Transcribing documents may sound like a tedious task for some, but for one Miriam Corban resident, it has been a labour of love.
During the recent lockdowns, long-time Auckland Museum volunteer Marguerite Durling has been hard at work making some of the museum’s early historical documents, available to read online.
Last week she was honoured for her efforts, gaining the Associate Emerita of Auckland War Memorial Museum award, one of the Auckland Museum’s highest awards.
“I feel completely humbled and honoured, says Marguerite.
“It was a great night.”
Marguerite with her medal after the awards ceremony.
The sheer number of documents she has transcribed though is enormous, including more than 20,000 records of navy and service personnel between 1920 – 1950, as well as further lists of merchant navy personnel and prisoners of war totalling more than 700 pages.
“There were also letters that soldiers sent home to their families. It put a very personal face to the war. You could tell some of the letters had been written on the road in bumpy conditions and some were very long, as a way of trying to stay connected to their families.
“If they had told me there would be over 15,000 records, I probably wouldn’t have done it! But once I started, I was determined to finish it.”
Marguerite also transcribed the letters and field books belonging to Thomas Cheeseman, an early botanist and curator of the Auckland Museum for more than 50 years.
Marguerite transcribed some of Thomas Cheeseman's original notebooks. Photo courtesy of the Auckland Museum Collection.
“I ended up buying a New Zealand flora and fauna plant directory from Trade Me, and that helped me a lot as all the Māori plant names were in there too.
"Depending on the length of the individual letter, it could take me a day to finish transcribing each one, sometimes more. His letter books could sometimes hold upwards of 14 letters.
“His sisters occasionally accompanied him on institute day trips as well, writing story books about their adventures which were hilarious to read. It provided a domestic side to life back then on a day out. You can read them at the museum today.”
Thomas Cheeseman's sisters had a wicked sense of humour in the stories they wrote. Photo courtesy of the Auckland Museum Collection.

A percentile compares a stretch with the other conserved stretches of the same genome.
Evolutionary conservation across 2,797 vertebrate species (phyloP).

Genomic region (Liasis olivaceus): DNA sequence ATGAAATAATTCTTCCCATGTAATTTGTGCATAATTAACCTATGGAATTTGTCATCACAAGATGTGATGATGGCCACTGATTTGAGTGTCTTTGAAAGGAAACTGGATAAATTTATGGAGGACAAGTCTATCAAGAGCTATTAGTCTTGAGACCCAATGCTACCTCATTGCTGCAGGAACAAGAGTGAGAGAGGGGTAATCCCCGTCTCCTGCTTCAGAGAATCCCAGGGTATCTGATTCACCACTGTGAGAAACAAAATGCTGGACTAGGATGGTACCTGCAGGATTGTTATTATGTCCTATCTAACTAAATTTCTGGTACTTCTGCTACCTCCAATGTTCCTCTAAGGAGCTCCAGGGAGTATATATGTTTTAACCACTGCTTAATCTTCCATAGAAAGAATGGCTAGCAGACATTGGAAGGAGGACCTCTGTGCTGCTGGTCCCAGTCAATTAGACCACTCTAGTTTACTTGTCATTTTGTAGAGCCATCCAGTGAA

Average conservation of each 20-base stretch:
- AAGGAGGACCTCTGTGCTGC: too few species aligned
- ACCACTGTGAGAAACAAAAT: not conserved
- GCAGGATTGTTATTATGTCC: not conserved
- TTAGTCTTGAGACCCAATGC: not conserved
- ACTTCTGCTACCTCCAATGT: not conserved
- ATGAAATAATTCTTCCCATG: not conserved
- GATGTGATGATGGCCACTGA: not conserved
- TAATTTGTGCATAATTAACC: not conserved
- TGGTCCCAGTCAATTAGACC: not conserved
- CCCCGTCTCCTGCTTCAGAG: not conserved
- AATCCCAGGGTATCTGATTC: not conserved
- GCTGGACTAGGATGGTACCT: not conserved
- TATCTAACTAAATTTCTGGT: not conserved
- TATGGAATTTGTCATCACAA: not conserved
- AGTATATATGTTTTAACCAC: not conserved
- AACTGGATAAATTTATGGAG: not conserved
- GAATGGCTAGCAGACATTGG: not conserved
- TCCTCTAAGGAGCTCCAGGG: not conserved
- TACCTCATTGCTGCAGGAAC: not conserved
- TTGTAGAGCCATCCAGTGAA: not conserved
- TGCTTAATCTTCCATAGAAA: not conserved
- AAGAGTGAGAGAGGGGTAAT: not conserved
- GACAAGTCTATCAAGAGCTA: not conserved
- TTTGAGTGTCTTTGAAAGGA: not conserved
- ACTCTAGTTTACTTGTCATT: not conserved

Marguerite’s patience didn’t stop there, as she was asked to tackle 16 of the earliest minute books of the Auckland Museum and the Museum Institute, making them fully searchable online to staff and researchers.
Marguerite transcribed many documents from her living room at Miriam Corban Retirement Village.
Marguerite first joined the museum nearly 20 years ago, but her love for it didn’t start there. Arriving in Auckland in the 1950s, she immigrated from England as a child with her family. On their first day in the city, a Sunday, nothing was open but the Auckland Museum, which they visited, beginning a lifelong interest and association.
Many years later when Marguerite saw an ad in the paper calling for volunteers, she jumped at the chance to get involved.
“In the early 2000s, my mother became terminally ill with cancer. After nursing her I found myself out of touch with people and looking for a way to connect more. The museum provided a great opportunity to do that."
She is still volunteering today and while the Auckland Museum holds hundreds of thousands of documents, a lot of them are still not digitised online.
“A lot of people today can’t read old cursive handwriting.
“I’m fortunate to be able to read it, so I felt I could be useful in transcribing them to be able to be searched online.”
Not only are these documents sometimes hard to read, but in the 1800s paper was scarce, meaning a lot of correspondence was written in grid-like formations across the paper to save space.
Spending hours a day with two computer screens in front of her, one to read the document, and one to transcribe it, Marguerite has made an enormous contribution to not only the museum but to New Zealand society and future generations to come.